From Figure 5 above, the graph for the turbulent flow zone is a straight line. This ascertains the relationship.
The graphs in Figure 5 and 6 are similar. This shows that equation 1 can be used to predict the
values of head loss (h).
Graph log h vs. log u for pipe 10
Table 4 below shows log u and log h values for pipe 10
Table 4: Experimental log u and log h data for pipe 10
Log u 
Log h (measured) 
Log h (calculated) 
8.757E01 
9.000E01 
2.50977 
7.438E01 
9.074E01 
2.24599 
7.043E01 
1.538E+00 
2.16697 
4.920E01 
9.024E01 
1.74237 
4.806E01 
9.053E01 
0.75841 
3.863E01 
1.222E+00 
1.53097 
2.879E01 
1.739E01 
1.33413 
2.744E01 
9.125E01 
1.3072 
5.002E02 
8.239E01 
0.85845 
9.355E04 
9.168E01 
0.75654 
9.586E02 
6.946E01 
0.5667 
1.632E01 
1.367E01 
0.43209 
2.527E01 
5.899E02 
0.25291 
3.627E01 
1.099E01 
0.03308 
3.713E01 
2.068E01 
0.01588 
3.777E01 
3.649E01 
0.00303 
4.218E01 
2.068E01 
0.085223 
4.596E01 
3.037E01 
0.16074 
4.609E01 
2.068E01 
0.163349 
5.388E01 
4.499E01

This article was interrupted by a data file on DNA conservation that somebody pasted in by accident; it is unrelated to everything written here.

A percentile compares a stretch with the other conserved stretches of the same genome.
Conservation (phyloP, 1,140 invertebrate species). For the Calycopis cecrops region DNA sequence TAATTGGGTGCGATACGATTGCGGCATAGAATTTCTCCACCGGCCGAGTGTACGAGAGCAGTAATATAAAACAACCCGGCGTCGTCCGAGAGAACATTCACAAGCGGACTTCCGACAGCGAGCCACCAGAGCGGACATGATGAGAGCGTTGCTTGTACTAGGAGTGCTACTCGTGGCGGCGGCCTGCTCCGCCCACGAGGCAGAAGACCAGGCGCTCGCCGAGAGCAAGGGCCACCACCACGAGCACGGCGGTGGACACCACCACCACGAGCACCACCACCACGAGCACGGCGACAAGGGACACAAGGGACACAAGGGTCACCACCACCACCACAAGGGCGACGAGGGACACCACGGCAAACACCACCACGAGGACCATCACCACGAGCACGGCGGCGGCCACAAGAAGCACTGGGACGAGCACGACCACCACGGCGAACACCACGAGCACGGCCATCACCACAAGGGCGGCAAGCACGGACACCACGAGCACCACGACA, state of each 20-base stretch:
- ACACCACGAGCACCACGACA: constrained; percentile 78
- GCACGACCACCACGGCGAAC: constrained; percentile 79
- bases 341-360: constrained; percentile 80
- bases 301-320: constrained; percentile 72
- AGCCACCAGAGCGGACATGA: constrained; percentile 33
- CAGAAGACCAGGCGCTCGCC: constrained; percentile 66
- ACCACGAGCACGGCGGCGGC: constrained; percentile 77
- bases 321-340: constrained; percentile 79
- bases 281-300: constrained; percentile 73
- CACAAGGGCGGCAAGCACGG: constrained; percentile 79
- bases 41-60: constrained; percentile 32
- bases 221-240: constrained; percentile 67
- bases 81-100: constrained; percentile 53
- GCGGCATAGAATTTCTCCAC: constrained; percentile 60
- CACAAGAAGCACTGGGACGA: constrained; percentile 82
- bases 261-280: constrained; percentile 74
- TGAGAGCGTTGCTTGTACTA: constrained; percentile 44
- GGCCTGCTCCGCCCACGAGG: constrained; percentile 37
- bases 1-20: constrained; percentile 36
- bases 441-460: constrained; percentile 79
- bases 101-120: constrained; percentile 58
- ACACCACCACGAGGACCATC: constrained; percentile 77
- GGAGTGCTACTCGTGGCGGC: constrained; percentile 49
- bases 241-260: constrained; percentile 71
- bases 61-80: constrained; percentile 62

0.319102 
5.388E01 
4.373E01 
0.319102 
6.007E01 
5.960E01 
0.443064 
6.057E01 
5.779E01 
0.452996 
6.302E01 
9.224E01 
0.501969 
6.330E01 
6.876E01 
0.50751 
6.357E01 
5.686E01 
0.512922 
6.357E01 
6.540E01 
0.512922 
6.630E01 
6.839E01 
0.567591 
6.637E01 
6.766E01 
0.568979 
6.922E01 
7.509E01 
0.625933 
6.951E01 
7.509E01 
0.631889 
7.148E01 
7.750E01 
0.671285 
7.521E01 
7.029E01 
0.745883 
7.606E01 
8.552E01 
0.7628 
7.606E01 
8.835E01 
0.7628 
7.606E01 
8.352E01 
0.7628 
7.606E01 
8.881E01 
0.7628 
7.606E01 
8.403E01 
0.7628 
7.606E01 
8.600E01 
0.7628 
7.791E01 
9.058E01 
0.799766 
8.020E01 
9.392E01 
0.845585 
8.164E01 
1.003E+00 
0.874492 
8.186E01 
9.850E01 
0.878783 
8.214E01 
9.270E01 
0.884316 
8.387E01 
1.020E+00 
0.91908 
8.398E01 
1.010E+00 
0.921162 
8.398E01 
1.020E+00 
0.921162 
8.425E01 
6.967E01 
0.926658 
8.440E01 
1.020E+00 
0.929541 
8.621E01 
1.052E+00 
0.965715 
8.676E01 
1.067E+00 
0.976756 
8.745E01 
1.079E+00 
0.990686 
8.811E01 
9.253E01 
1.003721 
9.067E01 
1.136E+00 
1.055056 
9.126E01 
7.765E01 
1.066861 
9.367E01 
1.200E+00 
1.114982 
9.367E01 
1.189E+00 
1.114982 
9.367E01 
1.185E+00 
1.114982 
9.393E01 
1.180E+00 
1.120209 
9.460E01 
8.648E01 
1.133523 
9.485E01 
8.960E01 
1.138538 
9.485E01 
9.089E01 
1.138538 
The graph of log h vs. log u for pipe 10 is as shown in Figure 7 below
(0.9367, 1.189) and (0.5388, 0.4499)
Gradient = change in y/change in x =
Therefore the value of n = 1.86
Graph of log h (calculated vs. log u for pipe 10
The graphs in This shows that equation 1 can be used to predict the
values of head loss (h).
Estimation of Reynolds number (Re) at the start and finish of transition phase
Re is calculated using equation 2
For pipe 8:
Re at the start of transition phase